We met in August, and Dr. N***** confirmed that he’d back me for filing for disability. While I would prefer to work, and I hope to be able to get into some sort of part time or flexible employment, if possible, once certified, he agreed that I should stop working and see what happens to my health.
That appointment was August 24th, at which time Dr. N***** also changed my medicine from Anoro Ellipta to Striverdi Respimat. While notifying my boss in Germany about my health issues, I was also clear to ask to be considered for part time work. Leaving work is hard, and living in California, it’s crazy to do unless one is wealthy, and I’m anything but rich. However, there doesn’t appear to be anything I can do to remain in good standing with [my employer] as they don’t have any part time work for me.
As of Saturday, August 29th, the Striverdi Respimat began giving me heart issues, and the pain in my right arm (already aggravated by the Anoro Ellipta with arthritis-like symptoms) was excruciating. While in the middle of a painful throbbing of my chest and arm, I called Aetna’s nurse / helpline for an understanding of the symptoms. The nurse thought I was having a heart attack, which is also one of the side effects that both the Anoro and the Striverdi may cause.
Since I did not want aggressive care, and I didn’t want to spend any time in the hospital over yet another medicine side effect, I waited an hour until the spasms stopped, and then drove myself home from the DMV. The nurse on the helpline confirmed my thinking, so I went to my backup plan to let nature take its course when it’s time.
Thereafter, Dr. N***** agreed I should not take the Striverdi any more, and we’re taking a wait-and-see view of my health. Since that day, it has been nothing but research and rest for me, as I’m looking at alternatives which might restore my health and allow me to work again. Stem cell treatments, lung reduction surgery, etc.
Failing being able to restore my health, I’m hoping that, once I’m on federal / long term disability through Social Security, we can find me a less-critical job that I can do which won’t jeopardize the safety of others (by forcing me to drive when tired), and which won’t impact anyone else’s critical schedule if I’m too ill to do my job.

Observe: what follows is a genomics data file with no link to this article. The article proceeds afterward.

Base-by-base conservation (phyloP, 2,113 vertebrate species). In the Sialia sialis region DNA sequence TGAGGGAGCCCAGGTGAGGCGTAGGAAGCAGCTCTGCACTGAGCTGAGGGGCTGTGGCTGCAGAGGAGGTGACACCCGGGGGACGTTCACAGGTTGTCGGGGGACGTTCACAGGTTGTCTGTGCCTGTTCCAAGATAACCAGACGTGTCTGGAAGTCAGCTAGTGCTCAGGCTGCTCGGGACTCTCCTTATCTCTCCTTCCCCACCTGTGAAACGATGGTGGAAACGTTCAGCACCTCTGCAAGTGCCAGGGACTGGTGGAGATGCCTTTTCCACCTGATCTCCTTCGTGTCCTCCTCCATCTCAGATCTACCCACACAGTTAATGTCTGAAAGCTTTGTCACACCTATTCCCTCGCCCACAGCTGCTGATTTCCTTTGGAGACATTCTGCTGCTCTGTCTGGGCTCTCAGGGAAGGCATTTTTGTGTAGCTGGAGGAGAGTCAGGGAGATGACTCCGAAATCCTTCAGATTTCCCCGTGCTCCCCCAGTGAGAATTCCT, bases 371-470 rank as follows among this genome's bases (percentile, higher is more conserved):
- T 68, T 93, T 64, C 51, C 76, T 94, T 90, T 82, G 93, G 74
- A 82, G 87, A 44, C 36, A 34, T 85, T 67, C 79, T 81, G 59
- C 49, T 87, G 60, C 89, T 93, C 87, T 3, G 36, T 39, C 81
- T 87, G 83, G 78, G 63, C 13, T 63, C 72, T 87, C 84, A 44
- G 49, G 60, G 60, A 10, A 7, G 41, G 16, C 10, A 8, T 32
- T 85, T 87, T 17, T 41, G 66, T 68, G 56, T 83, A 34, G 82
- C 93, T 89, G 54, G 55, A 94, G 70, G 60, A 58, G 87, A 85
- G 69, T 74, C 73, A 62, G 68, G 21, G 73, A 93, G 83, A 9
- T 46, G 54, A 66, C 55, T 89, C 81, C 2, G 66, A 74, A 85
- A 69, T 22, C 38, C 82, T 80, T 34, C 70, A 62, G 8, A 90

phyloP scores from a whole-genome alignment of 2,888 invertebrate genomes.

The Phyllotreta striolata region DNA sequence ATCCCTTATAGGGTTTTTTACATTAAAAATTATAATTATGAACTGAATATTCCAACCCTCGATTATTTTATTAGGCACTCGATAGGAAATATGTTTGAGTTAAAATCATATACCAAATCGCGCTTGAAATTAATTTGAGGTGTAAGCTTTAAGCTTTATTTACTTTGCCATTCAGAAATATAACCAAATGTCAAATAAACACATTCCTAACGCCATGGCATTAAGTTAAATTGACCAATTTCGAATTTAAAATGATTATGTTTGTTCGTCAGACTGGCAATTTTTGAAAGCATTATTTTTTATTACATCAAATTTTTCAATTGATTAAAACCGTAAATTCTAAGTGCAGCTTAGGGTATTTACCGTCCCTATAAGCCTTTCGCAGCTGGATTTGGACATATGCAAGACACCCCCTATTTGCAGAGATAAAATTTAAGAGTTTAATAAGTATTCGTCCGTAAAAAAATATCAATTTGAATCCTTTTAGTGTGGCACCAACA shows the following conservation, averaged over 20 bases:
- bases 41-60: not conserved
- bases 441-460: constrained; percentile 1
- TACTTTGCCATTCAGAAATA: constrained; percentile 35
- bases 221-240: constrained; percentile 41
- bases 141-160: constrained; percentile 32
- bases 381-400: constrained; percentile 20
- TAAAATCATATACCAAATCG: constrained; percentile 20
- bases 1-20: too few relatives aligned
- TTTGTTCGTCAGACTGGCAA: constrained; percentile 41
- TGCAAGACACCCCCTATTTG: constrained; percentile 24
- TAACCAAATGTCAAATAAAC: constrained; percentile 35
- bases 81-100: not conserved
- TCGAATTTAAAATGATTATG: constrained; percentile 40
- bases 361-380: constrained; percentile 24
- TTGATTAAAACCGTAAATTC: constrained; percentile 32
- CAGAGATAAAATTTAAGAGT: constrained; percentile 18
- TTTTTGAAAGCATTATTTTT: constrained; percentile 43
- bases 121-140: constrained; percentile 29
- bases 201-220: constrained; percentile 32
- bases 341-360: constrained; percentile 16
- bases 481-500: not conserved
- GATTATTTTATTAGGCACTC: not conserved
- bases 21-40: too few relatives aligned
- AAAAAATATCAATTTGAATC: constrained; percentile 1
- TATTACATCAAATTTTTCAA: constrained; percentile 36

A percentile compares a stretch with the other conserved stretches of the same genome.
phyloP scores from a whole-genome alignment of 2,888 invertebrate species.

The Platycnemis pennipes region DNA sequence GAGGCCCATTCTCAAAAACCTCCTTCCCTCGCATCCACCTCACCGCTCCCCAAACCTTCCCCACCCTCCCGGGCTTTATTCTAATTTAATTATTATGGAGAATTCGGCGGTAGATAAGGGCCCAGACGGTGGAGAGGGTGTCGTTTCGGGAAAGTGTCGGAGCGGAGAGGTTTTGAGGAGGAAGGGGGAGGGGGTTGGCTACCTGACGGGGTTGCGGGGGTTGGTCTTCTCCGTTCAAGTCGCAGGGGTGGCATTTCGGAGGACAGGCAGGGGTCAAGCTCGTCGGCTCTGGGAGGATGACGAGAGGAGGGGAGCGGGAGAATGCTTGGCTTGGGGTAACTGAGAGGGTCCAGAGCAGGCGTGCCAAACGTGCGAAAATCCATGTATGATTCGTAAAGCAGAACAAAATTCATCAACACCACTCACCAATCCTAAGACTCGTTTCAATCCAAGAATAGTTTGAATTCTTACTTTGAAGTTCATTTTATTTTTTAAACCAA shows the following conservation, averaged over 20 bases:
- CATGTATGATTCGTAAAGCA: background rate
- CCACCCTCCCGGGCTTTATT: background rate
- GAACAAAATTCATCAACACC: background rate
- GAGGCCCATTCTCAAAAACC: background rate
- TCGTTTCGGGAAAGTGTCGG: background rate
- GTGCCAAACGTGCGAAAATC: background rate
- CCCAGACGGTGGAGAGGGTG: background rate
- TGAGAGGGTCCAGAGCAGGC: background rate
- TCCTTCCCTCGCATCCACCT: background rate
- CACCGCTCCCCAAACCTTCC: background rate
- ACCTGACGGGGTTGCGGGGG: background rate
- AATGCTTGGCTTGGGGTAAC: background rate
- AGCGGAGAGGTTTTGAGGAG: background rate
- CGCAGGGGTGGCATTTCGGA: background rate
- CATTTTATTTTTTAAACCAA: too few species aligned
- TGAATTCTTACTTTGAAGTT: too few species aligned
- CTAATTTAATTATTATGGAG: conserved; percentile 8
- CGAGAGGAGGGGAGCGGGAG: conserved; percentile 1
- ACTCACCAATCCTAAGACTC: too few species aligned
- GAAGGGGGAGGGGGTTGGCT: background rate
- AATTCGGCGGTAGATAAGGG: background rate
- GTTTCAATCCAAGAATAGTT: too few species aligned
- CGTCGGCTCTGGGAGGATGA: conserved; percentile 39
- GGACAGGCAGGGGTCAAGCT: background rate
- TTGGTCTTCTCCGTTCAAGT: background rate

In my final days at [my employer], I took 10 days to draft a 40-page contract, and the successor who replaced me said it was a piece of crap (my phrasing; his emotions), when I handed it off to him because I couldn’t get it executed by the Vendor prior to September 30th. I am responsible for millions of dollars and noticing minute details to craft strategic solutions in my daily work, and I just could not keep up with the long hours, the lack of sleep, and the side effects of the medicine.
Since I’ve been off work, I haven’t done much. While I was really good in October to keep to a normal schedule, the toe nail surgery in November, combined with the damp / rainy weather, conspired to keep me away from walking / swimming for almost 6 weeks. Efforts to return to that exercise schedule have been hampered by the ongoing congestion and difficulty breathing / sleeping that I have experienced through to this month, my 6th month on disability. I’m mostly praying for the rain to stop so that my lungs will dry out from their currently “swampy” state, as I’m very concerned if this lack of breathing ability is my new “normal”.
While I am still researching stem cell treatments to try and repair my lungs, that’s not covered by insurance, and the jury is out about whether or not such a treatment will work for me, and have a lasting improvement.
It’s been a relief to not have to hide when I don’t feel well, and to be able to cancel plans and stay home / indoors if things aren’t going well for me on any particular day. I frankly don’t know how I’d go back to work and be able to keep up / keep my former job, if I was forced to return to those duties. I would, of course, do my best, but the natural stress that is part of the competitive nature of my job will continue to aggravate my underlying weaknesses.
Should sending me back to work for my former employer be the decision that long term disability chooses vs. accepting the fact that my lungs are shot, it’s going to force my decision to try the stem cell surgery with my 401K savings as I don’t think I could safely and effectively do it otherwise.
So, that’s how this week went. I’m in the process of renewing my fishing license (since the drought has been pushed back), and hope that days spent in the sunshine on Loch Lomond may help to dry out the swampiness in my lungs to the point that I may have more energy.
I managed to get the living room vacuumed this week (major progress), and my Better Breathers Club also recommended wearing a face mask while doing home chores (great idea to keep the dust out of my lungs). We’ll see how things go as time progresses.
For today, I’m going to see if I can find a reasonably priced exercise bike so that I am at least trying to do some stationary pedaling vs. simply sitting and breathing while I watch my energy and my life fade away.